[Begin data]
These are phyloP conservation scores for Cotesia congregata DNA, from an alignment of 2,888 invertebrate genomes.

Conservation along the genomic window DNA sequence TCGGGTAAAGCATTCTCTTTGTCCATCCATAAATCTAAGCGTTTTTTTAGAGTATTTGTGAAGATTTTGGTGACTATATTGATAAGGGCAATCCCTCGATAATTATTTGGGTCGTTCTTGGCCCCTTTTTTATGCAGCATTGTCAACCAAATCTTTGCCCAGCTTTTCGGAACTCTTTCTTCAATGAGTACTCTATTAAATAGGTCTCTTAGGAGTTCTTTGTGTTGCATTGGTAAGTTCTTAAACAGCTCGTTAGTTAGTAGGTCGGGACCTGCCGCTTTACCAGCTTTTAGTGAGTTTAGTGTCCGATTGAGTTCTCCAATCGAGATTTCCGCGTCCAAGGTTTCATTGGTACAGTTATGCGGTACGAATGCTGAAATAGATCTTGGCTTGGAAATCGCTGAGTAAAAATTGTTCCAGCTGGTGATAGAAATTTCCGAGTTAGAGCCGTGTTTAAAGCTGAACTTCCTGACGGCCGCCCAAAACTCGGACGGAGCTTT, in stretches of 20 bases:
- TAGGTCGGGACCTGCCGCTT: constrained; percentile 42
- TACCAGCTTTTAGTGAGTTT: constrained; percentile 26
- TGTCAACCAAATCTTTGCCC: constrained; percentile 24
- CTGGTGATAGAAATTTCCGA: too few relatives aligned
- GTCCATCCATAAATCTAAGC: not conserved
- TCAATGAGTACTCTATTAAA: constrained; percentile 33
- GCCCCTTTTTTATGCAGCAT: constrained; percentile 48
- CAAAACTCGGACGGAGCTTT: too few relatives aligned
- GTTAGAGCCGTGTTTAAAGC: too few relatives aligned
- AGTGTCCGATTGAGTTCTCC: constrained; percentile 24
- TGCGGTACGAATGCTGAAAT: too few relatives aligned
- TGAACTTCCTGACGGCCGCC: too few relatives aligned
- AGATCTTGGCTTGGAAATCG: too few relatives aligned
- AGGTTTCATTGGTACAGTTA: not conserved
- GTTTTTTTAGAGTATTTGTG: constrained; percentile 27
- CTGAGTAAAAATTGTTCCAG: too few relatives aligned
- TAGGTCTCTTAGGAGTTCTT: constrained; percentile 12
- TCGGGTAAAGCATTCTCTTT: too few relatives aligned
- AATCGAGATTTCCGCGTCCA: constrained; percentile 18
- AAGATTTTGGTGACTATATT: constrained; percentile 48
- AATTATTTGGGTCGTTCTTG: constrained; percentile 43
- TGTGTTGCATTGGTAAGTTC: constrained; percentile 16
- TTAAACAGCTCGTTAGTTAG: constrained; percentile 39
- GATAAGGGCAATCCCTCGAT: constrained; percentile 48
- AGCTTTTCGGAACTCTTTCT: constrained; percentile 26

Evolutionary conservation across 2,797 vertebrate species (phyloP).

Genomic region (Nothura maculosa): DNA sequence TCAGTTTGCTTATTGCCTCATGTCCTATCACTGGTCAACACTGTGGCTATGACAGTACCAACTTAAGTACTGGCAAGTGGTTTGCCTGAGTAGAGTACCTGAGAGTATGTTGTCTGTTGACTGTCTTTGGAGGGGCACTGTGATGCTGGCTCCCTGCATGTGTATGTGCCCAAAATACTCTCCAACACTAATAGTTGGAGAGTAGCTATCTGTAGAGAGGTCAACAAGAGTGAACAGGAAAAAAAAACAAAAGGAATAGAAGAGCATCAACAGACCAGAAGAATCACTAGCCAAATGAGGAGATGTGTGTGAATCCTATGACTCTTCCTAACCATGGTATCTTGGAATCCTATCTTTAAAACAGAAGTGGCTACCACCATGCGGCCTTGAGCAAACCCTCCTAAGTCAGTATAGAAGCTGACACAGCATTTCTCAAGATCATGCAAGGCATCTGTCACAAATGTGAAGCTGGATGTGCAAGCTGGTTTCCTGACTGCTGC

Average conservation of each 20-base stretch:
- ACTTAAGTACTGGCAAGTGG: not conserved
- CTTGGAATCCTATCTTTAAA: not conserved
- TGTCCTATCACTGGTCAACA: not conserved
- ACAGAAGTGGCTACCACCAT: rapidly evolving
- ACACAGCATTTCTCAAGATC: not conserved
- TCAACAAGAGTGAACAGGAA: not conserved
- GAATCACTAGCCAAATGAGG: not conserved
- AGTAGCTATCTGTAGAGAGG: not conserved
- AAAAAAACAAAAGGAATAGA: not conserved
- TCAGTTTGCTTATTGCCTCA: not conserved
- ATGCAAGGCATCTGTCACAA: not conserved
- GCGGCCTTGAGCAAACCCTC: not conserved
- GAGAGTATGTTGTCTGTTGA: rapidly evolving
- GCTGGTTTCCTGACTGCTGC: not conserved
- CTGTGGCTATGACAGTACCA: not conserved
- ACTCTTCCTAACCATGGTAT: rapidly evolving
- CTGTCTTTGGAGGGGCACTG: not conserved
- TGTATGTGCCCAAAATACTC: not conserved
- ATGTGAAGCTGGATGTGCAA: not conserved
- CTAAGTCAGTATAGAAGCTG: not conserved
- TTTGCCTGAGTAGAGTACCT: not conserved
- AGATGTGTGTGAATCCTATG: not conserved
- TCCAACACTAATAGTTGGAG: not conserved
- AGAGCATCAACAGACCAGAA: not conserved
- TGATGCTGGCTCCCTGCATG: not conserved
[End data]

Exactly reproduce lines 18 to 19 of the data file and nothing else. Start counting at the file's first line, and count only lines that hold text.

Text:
- CTGAGTAAAAATTGTTCCAG: too few relatives aligned
- TAGGTCTCTTAGGAGTTCTT: constrained; percentile 12